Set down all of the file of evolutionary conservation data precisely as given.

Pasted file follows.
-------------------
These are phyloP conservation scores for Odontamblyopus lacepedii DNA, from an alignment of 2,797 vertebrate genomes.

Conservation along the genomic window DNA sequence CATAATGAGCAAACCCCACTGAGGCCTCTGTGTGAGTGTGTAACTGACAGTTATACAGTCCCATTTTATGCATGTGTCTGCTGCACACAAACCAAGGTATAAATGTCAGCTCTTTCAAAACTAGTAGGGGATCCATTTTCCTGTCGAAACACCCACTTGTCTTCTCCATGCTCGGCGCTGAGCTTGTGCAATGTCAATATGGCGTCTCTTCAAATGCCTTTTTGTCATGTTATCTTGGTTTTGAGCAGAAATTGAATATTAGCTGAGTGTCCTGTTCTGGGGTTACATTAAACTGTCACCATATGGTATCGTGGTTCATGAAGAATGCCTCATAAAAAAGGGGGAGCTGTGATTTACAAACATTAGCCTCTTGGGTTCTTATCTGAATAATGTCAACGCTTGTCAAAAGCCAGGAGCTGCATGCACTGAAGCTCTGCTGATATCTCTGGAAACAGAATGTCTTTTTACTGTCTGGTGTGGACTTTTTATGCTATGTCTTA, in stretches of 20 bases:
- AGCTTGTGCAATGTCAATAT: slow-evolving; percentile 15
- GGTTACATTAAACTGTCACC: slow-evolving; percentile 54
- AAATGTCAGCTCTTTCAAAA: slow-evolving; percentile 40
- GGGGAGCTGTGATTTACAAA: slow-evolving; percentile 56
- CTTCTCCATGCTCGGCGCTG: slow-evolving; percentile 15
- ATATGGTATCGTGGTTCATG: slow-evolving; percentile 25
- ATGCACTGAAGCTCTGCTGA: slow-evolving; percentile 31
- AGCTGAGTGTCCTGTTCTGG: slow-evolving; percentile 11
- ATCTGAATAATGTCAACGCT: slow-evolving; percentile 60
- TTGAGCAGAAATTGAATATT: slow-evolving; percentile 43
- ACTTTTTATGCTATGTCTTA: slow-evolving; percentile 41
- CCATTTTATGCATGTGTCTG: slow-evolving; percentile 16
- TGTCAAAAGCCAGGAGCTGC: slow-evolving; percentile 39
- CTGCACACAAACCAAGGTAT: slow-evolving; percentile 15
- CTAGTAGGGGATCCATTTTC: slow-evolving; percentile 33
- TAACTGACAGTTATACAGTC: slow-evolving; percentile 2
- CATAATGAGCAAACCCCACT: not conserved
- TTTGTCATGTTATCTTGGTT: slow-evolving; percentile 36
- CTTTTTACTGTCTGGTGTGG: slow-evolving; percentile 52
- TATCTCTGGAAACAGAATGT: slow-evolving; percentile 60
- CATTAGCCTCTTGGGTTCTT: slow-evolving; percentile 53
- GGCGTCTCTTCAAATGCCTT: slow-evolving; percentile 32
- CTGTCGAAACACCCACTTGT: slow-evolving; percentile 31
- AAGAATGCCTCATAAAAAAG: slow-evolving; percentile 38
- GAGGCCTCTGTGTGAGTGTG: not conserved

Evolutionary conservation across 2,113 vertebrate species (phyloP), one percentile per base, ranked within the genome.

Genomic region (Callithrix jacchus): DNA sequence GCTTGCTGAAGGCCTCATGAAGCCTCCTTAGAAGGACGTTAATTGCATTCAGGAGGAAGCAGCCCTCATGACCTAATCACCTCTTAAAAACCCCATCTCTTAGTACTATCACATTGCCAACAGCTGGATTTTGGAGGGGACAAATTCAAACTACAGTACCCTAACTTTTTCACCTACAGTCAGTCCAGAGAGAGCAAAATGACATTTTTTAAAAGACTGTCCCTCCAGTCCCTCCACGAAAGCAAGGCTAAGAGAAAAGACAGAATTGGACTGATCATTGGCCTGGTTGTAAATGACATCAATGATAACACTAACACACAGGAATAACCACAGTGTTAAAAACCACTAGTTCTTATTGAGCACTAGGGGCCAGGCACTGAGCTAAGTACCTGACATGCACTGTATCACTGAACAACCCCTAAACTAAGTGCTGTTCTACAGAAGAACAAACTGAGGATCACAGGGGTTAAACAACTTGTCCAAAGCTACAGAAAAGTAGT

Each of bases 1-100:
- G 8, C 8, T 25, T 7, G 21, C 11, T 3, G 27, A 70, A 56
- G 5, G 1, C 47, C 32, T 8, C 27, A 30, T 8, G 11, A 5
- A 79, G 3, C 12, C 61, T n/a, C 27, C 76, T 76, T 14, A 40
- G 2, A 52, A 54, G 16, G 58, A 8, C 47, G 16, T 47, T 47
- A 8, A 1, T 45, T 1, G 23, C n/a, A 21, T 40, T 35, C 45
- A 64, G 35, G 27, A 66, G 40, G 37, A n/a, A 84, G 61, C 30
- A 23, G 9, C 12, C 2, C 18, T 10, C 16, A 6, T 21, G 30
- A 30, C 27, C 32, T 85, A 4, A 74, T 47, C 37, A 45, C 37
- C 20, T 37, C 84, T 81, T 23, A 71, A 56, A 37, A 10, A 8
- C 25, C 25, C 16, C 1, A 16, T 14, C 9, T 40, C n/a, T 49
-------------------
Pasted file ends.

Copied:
These are phyloP conservation scores for Odontamblyopus lacepedii DNA, from an alignment of 2,797 vertebrate genomes.

Conservation along the genomic window DNA sequence CATAATGAGCAAACCCCACTGAGGCCTCTGTGTGAGTGTGTAACTGACAGTTATACAGTCCCATTTTATGCATGTGTCTGCTGCACACAAACCAAGGTATAAATGTCAGCTCTTTCAAAACTAGTAGGGGATCCATTTTCCTGTCGAAACACCCACTTGTCTTCTCCATGCTCGGCGCTGAGCTTGTGCAATGTCAATATGGCGTCTCTTCAAATGCCTTTTTGTCATGTTATCTTGGTTTTGAGCAGAAATTGAATATTAGCTGAGTGTCCTGTTCTGGGGTTACATTAAACTGTCACCATATGGTATCGTGGTTCATGAAGAATGCCTCATAAAAAAGGGGGAGCTGTGATTTACAAACATTAGCCTCTTGGGTTCTTATCTGAATAATGTCAACGCTTGTCAAAAGCCAGGAGCTGCATGCACTGAAGCTCTGCTGATATCTCTGGAAACAGAATGTCTTTTTACTGTCTGGTGTGGACTTTTTATGCTATGTCTTA, in stretches of 20 bases:
- AGCTTGTGCAATGTCAATAT: slow-evolving; percentile 15
- GGTTACATTAAACTGTCACC: slow-evolving; percentile 54
- AAATGTCAGCTCTTTCAAAA: slow-evolving; percentile 40
- GGGGAGCTGTGATTTACAAA: slow-evolving; percentile 56
- CTTCTCCATGCTCGGCGCTG: slow-evolving; percentile 15
- ATATGGTATCGTGGTTCATG: slow-evolving; percentile 25
- ATGCACTGAAGCTCTGCTGA: slow-evolving; percentile 31
- AGCTGAGTGTCCTGTTCTGG: slow-evolving; percentile 11
- ATCTGAATAATGTCAACGCT: slow-evolving; percentile 60
- TTGAGCAGAAATTGAATATT: slow-evolving; percentile 43
- ACTTTTTATGCTATGTCTTA: slow-evolving; percentile 41
- CCATTTTATGCATGTGTCTG: slow-evolving; percentile 16
- TGTCAAAAGCCAGGAGCTGC: slow-evolving; percentile 39
- CTGCACACAAACCAAGGTAT: slow-evolving; percentile 15
- CTAGTAGGGGATCCATTTTC: slow-evolving; percentile 33
- TAACTGACAGTTATACAGTC: slow-evolving; percentile 2
- CATAATGAGCAAACCCCACT: not conserved
- TTTGTCATGTTATCTTGGTT: slow-evolving; percentile 36
- CTTTTTACTGTCTGGTGTGG: slow-evolving; percentile 52
- TATCTCTGGAAACAGAATGT: slow-evolving; percentile 60
- CATTAGCCTCTTGGGTTCTT: slow-evolving; percentile 53
- GGCGTCTCTTCAAATGCCTT: slow-evolving; percentile 32
- CTGTCGAAACACCCACTTGT: slow-evolving; percentile 31
- AAGAATGCCTCATAAAAAAG: slow-evolving; percentile 38
- GAGGCCTCTGTGTGAGTGTG: not conserved

Evolutionary conservation across 2,113 vertebrate species (phyloP), one percentile per base, ranked within the genome.

Genomic region (Callithrix jacchus): DNA sequence GCTTGCTGAAGGCCTCATGAAGCCTCCTTAGAAGGACGTTAATTGCATTCAGGAGGAAGCAGCCCTCATGACCTAATCACCTCTTAAAAACCCCATCTCTTAGTACTATCACATTGCCAACAGCTGGATTTTGGAGGGGACAAATTCAAACTACAGTACCCTAACTTTTTCACCTACAGTCAGTCCAGAGAGAGCAAAATGACATTTTTTAAAAGACTGTCCCTCCAGTCCCTCCACGAAAGCAAGGCTAAGAGAAAAGACAGAATTGGACTGATCATTGGCCTGGTTGTAAATGACATCAATGATAACACTAACACACAGGAATAACCACAGTGTTAAAAACCACTAGTTCTTATTGAGCACTAGGGGCCAGGCACTGAGCTAAGTACCTGACATGCACTGTATCACTGAACAACCCCTAAACTAAGTGCTGTTCTACAGAAGAACAAACTGAGGATCACAGGGGTTAAACAACTTGTCCAAAGCTACAGAAAAGTAGT

Each of bases 1-100:
- G 8, C 8, T 25, T 7, G 21, C 11, T 3, G 27, A 70, A 56
- G 5, G 1, C 47, C 32, T 8, C 27, A 30, T 8, G 11, A 5
- A 79, G 3, C 12, C 61, T n/a, C 27, C 76, T 76, T 14, A 40
- G 2, A 52, A 54, G 16, G 58, A 8, C 47, G 16, T 47, T 47
- A 8, A 1, T 45, T 1, G 23, C n/a, A 21, T 40, T 35, C 45
- A 64, G 35, G 27, A 66, G 40, G 37, A n/a, A 84, G 61, C 30
- A 23, G 9, C 12, C 2, C 18, T 10, C 16, A 6, T 21, G 30
- A 30, C 27, C 32, T 85, A 4, A 74, T 47, C 37, A 45, C 37
- C 20, T 37, C 84, T 81, T 23, A 71, A 56, A 37, A 10, A 8
- C 25, C 25, C 16, C 1, A 16, T 14, C 9, T 40, C n/a, T 49